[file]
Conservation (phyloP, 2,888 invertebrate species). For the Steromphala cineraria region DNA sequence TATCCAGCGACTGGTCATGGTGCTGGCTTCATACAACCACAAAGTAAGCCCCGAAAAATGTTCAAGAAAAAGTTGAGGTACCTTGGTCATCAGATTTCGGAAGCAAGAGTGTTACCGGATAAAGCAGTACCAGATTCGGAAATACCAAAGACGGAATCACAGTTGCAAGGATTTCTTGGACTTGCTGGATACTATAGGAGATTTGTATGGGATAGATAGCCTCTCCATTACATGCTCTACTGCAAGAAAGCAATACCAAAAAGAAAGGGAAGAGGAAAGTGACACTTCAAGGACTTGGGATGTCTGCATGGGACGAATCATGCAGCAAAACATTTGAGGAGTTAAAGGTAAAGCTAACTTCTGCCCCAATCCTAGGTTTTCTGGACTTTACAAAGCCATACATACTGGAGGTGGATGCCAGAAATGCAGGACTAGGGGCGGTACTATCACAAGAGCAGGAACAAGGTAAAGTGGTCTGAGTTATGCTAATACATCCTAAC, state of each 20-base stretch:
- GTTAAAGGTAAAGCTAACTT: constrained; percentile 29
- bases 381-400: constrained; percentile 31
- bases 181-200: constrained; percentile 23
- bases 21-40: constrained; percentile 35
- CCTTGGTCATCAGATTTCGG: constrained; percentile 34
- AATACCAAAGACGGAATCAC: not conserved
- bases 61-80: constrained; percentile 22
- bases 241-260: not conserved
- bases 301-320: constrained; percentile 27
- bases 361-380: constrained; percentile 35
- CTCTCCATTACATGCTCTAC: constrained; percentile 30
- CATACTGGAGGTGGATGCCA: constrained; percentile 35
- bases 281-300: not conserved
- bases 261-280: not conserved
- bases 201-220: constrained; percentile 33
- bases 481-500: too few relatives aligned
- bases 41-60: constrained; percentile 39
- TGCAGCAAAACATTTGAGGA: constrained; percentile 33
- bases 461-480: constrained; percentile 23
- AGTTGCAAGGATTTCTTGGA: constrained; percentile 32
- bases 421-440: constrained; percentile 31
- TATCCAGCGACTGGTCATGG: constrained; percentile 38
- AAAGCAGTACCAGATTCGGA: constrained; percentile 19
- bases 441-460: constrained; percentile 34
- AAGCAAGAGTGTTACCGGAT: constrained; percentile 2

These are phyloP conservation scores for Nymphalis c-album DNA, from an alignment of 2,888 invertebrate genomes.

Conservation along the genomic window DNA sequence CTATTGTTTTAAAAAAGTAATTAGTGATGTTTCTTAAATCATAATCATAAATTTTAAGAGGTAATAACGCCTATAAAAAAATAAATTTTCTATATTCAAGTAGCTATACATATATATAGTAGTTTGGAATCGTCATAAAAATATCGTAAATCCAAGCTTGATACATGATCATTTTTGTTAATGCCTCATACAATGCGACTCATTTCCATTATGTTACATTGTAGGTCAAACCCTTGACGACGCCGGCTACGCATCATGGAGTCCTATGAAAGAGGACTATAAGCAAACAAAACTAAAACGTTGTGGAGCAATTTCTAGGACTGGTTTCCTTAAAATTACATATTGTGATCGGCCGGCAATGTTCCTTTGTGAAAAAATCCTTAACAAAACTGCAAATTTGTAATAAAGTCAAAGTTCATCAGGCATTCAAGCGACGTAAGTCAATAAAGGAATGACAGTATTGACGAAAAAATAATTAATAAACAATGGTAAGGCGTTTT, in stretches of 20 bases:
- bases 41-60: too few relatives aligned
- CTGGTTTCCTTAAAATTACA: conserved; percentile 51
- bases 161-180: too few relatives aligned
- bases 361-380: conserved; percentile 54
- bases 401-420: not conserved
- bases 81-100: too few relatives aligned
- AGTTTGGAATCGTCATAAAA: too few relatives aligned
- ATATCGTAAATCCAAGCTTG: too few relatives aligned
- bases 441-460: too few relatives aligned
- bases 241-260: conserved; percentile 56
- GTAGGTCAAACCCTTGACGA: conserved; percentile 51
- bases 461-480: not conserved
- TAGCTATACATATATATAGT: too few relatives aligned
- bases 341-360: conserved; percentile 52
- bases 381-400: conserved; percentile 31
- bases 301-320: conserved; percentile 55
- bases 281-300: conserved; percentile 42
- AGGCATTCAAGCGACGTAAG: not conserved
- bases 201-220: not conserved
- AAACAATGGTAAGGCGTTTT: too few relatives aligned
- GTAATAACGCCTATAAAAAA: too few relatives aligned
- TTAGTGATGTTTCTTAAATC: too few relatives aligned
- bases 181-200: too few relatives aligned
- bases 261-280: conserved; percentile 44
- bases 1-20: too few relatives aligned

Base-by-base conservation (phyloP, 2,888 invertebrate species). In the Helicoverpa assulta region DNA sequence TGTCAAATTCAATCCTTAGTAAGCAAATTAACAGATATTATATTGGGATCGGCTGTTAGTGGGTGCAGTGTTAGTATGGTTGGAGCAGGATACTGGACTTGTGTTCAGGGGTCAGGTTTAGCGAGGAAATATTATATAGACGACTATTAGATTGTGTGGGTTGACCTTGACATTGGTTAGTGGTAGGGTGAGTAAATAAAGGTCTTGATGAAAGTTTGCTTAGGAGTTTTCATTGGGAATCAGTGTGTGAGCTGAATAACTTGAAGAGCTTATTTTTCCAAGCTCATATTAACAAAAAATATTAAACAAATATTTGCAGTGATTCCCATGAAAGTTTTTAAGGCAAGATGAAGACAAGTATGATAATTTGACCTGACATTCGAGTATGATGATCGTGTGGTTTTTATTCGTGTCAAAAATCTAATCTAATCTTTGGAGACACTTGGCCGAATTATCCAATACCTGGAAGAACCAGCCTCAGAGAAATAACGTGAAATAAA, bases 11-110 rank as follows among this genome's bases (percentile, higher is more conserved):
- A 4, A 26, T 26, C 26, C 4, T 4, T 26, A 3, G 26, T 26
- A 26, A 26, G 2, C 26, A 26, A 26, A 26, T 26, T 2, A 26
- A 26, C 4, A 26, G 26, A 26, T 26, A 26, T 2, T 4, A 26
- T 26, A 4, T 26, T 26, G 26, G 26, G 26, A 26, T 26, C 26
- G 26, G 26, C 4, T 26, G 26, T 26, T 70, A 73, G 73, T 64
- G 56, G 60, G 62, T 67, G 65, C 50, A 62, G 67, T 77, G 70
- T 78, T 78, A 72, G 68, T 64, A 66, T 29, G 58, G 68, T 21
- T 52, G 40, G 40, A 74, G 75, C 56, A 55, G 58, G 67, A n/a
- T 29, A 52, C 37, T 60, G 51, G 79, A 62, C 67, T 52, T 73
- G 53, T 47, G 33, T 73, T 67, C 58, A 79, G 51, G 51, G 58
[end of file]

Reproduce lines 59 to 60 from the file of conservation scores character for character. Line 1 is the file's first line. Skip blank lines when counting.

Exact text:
- G 26, G 26, C 4, T 26, G 26, T 26, T 70, A 73, G 73, T 64
- G 56, G 60, G 62, T 67, G 65, C 50, A 62, G 67, T 77, G 70